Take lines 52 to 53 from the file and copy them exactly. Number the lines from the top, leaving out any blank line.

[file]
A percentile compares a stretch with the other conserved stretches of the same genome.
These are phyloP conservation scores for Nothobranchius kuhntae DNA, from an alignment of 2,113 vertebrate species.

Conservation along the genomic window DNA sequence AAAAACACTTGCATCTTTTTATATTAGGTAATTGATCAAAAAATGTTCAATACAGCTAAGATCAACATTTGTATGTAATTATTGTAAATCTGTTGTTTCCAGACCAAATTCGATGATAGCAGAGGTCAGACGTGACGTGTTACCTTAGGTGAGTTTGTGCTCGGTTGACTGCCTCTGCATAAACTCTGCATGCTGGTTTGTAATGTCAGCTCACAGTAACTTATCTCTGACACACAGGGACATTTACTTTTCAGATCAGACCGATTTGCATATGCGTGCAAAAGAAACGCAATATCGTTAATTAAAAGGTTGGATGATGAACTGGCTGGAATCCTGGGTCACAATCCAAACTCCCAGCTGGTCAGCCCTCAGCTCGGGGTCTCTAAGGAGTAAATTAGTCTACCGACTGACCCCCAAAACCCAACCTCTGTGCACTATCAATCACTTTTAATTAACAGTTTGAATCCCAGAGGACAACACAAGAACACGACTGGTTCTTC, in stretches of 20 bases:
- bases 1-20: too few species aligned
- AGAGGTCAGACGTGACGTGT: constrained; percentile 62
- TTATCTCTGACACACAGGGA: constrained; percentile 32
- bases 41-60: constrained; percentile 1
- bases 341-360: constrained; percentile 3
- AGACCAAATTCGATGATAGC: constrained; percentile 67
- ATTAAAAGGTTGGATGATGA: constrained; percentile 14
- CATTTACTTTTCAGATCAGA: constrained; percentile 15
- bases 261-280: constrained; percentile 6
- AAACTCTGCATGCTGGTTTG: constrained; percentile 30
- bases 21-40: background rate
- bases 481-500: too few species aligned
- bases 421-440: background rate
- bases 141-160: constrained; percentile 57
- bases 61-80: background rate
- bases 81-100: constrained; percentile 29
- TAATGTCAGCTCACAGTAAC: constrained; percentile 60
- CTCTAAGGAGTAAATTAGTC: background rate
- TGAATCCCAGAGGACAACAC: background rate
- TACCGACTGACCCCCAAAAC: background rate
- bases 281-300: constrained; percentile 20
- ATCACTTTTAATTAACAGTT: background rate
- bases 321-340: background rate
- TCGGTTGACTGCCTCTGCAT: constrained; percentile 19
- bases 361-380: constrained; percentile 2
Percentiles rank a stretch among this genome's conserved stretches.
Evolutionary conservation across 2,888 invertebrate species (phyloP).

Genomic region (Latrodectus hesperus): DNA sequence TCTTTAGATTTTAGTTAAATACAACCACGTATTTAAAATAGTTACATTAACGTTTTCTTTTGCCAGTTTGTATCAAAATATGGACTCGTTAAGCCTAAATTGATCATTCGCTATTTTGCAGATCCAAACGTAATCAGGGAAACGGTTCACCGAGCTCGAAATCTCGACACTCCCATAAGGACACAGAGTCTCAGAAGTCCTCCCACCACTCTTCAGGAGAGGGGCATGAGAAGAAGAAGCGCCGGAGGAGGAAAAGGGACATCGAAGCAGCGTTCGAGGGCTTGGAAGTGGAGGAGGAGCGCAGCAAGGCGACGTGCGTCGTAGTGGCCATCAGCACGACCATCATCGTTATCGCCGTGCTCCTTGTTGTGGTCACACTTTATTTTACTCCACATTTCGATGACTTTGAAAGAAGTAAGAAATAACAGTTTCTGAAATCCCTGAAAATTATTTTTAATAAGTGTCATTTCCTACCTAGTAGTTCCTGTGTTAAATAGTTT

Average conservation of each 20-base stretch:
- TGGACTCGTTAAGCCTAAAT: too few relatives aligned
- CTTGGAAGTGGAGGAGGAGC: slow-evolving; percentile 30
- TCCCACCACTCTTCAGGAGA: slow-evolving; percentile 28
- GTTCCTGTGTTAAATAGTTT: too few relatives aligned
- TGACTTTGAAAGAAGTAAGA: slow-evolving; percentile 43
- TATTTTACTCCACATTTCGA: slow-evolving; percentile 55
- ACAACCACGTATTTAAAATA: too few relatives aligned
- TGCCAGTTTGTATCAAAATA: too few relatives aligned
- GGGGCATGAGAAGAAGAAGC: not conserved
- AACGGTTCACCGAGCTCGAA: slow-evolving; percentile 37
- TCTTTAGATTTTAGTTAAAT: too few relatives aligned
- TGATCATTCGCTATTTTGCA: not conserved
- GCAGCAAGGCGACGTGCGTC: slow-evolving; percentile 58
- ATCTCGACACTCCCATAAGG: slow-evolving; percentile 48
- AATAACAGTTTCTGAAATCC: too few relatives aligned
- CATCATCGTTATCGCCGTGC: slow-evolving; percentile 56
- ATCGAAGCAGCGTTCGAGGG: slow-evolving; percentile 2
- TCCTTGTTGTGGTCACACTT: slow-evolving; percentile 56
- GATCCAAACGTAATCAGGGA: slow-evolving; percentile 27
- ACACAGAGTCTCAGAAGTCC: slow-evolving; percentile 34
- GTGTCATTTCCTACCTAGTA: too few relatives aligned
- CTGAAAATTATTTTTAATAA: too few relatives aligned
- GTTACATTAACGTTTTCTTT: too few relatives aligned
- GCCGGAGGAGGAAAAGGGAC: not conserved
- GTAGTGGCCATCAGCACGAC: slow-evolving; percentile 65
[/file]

- ACACAGAGTCTCAGAAGTCC: slow-evolving; percentile 34
- GTGTCATTTCCTACCTAGTA: too few relatives aligned